Roughly 70 species make up this genus of mostly clumping perennials. They are grown for their bold foliage, which may be variegated or in shades of green, yellow, or grayish blue. Variegation may be wide-margined, narrow-margined, or centrally marked. Leaves can be ovate, lance-shaped, rounded, or heart-shaped. Flowers are borne in racemes, mainly in summer. Hostas can be used as accent plants, as ground covers (even under some trees), in beds and borders, at waterside, or in rock gardens. Check out Showstopping Hostas for recommended varieties.
Hostas are native to northeastern Asia, including parts of China, Korea, Japan, and Russia. In the wild, hostas often have solid green or bluish green foliage, and variegation is the result of a sport, or a genetic mutation. Many of the nearly 3,000 named varieties are the results of collected sports.
Noteworthy CharacteristicsThese plants are known for their ornamental, bold foliage. Tall scapes with trumpet-shaped flowers bloom anywhere from late spring to fall based on variety. Flowers may be fragrant and are purple, lavender, or white. Hostas are very hardy and somewhat drought tolerant. Miniature cultivars are available. These perennials grow from rhizomes, and some make good ground covers. They are toxic to dogs, cats, and horses.
CareHostas grow best in Zones 3–8. They need fertile, moist, well-drained soil. They can tolerate shade but perform best with full morning sun in northern areas and filtered shade in the south. Lighter or more variegated foliage should be exposed to slightly more sun, while darker-foliaged hostas should have more shade. Some varieties have been bred that can take full sun or full shade. Hostas are heavy feeders and benefit from soil amendments of organic matter.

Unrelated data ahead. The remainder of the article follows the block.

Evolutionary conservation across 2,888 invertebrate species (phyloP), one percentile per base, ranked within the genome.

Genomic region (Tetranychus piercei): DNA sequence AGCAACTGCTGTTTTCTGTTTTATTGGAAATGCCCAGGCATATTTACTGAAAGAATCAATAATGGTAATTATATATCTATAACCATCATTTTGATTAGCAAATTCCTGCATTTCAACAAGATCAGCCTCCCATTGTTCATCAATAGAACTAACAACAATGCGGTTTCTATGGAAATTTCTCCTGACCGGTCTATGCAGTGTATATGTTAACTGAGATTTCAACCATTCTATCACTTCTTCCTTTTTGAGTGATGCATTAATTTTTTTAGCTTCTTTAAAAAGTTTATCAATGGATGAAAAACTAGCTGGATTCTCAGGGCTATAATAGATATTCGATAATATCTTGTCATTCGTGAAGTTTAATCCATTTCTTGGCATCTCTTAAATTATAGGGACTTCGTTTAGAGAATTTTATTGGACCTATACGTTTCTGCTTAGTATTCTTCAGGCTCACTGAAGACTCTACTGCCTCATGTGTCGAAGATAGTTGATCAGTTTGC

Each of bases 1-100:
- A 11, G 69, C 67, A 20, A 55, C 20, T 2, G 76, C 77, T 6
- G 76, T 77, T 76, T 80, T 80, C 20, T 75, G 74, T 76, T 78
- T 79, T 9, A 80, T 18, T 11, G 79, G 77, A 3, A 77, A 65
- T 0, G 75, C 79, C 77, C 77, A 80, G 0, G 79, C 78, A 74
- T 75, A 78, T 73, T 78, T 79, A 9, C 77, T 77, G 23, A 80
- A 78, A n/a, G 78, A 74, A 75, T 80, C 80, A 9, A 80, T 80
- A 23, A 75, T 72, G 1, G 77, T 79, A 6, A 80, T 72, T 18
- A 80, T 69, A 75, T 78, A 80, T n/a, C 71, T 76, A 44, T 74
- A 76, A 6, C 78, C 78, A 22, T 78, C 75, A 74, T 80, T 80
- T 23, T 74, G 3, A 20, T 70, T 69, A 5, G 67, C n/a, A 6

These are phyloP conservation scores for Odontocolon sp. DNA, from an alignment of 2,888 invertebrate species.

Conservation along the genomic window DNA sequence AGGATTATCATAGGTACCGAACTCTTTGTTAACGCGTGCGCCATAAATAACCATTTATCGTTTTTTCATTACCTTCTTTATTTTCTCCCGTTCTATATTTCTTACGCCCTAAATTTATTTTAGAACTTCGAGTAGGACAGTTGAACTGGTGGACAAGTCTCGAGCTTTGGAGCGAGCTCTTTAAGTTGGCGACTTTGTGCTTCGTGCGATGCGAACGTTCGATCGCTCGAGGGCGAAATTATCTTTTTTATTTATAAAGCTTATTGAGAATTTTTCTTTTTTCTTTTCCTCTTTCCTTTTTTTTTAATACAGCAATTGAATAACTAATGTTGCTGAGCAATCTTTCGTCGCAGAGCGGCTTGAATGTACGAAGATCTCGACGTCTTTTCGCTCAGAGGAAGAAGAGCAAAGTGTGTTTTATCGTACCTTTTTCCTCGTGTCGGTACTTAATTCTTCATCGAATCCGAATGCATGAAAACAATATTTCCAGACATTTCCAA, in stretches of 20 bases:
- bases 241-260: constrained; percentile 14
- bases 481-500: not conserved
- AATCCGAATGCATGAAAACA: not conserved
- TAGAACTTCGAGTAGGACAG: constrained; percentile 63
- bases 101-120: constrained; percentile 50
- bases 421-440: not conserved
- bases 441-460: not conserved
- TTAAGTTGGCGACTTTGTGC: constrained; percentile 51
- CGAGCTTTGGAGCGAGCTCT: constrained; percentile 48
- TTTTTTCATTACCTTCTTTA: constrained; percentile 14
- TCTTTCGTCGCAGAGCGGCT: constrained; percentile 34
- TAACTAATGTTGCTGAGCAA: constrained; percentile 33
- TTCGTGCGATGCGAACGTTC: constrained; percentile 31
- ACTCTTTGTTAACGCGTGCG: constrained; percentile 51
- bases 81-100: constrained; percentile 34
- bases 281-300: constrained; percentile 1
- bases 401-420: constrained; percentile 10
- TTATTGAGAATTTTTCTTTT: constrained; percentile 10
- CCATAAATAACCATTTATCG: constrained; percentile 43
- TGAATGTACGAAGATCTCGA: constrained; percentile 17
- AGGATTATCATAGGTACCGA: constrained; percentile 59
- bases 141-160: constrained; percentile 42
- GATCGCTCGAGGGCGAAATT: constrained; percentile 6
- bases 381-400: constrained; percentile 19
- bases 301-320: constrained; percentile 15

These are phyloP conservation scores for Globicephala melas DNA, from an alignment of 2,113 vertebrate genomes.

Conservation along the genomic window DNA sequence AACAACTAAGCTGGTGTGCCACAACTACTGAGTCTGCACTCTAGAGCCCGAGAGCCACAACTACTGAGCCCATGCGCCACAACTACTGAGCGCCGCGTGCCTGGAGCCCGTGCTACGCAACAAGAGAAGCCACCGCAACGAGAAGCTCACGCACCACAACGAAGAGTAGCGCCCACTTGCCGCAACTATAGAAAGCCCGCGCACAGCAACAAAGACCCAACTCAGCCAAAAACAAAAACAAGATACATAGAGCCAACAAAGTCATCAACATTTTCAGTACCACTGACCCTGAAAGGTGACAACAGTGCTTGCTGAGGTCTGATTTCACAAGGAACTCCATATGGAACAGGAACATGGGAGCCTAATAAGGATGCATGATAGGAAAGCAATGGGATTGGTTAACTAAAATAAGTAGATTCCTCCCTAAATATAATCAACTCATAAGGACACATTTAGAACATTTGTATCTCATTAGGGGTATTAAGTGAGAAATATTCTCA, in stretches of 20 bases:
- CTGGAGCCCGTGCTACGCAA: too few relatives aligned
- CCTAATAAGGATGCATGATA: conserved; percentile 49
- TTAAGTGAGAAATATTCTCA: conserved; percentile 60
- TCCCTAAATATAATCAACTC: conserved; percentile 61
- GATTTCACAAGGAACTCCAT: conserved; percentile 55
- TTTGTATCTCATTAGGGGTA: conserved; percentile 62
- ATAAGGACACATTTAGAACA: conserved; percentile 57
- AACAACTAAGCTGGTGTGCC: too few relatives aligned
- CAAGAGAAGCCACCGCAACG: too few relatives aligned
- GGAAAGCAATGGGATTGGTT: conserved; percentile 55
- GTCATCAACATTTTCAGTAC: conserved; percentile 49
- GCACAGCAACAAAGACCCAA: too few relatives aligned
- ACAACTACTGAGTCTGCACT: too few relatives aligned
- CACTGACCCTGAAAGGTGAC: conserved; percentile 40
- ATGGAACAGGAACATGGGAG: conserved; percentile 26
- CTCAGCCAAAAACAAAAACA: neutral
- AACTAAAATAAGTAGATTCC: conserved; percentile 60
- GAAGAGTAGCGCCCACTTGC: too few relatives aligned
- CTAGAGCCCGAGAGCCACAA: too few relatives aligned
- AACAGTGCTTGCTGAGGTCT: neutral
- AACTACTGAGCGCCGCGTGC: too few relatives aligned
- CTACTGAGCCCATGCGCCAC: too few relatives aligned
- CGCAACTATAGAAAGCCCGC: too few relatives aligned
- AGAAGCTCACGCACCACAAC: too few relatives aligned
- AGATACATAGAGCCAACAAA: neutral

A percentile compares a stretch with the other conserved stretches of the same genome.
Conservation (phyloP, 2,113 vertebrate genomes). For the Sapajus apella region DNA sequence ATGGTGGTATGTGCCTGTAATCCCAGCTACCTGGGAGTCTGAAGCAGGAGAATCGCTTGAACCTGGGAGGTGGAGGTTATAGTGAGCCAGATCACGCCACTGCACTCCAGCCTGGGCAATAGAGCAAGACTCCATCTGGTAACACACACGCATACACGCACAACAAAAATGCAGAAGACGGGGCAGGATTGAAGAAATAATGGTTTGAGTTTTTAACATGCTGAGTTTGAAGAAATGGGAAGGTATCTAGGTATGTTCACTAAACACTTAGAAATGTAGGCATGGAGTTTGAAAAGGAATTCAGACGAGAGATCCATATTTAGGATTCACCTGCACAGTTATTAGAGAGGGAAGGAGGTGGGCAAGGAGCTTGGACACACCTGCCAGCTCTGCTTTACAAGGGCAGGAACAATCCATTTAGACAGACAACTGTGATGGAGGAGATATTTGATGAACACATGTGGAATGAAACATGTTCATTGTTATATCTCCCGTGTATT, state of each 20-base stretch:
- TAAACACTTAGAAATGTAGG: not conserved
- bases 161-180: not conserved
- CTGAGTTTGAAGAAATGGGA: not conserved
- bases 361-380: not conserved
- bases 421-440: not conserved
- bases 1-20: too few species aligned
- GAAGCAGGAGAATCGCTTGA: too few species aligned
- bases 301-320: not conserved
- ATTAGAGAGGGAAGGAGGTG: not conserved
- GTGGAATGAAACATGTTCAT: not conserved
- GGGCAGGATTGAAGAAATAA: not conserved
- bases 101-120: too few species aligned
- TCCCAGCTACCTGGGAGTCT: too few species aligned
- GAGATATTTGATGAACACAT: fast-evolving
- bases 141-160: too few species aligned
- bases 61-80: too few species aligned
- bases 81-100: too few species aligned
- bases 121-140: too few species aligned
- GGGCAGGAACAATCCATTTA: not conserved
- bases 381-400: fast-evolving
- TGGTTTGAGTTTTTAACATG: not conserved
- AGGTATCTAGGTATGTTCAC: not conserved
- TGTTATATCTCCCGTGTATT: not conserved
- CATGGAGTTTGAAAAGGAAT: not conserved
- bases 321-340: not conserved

PropagationThe easiest way to propagate hostas is to divide them, preferably in spring or fall. Their performance may benefit from division. If choosing to collect seed, know that many cultivars are sterile, and those that are not will not necessarily pass on their unique coloring to their offspring. Hostas grown by seed can look very different from their parents. If choosing to grow by seed, keep seeds moist in a warm, bright area.
ProblemsSlugs, snails, and cutworms are common problems. These can be effectively controlled through traps or nontoxic sprays. Viruses and foliar nematodes can also affect hostas; plants affected by these issues should be removed. Container-grown plants are vulnerable to vine weevil; diatomaceous earth and sticky traps can be effective against them. Hostas are a favorite plant of deer and may also be eaten by woodchucks, rabbits, and domestic ducks and chickens.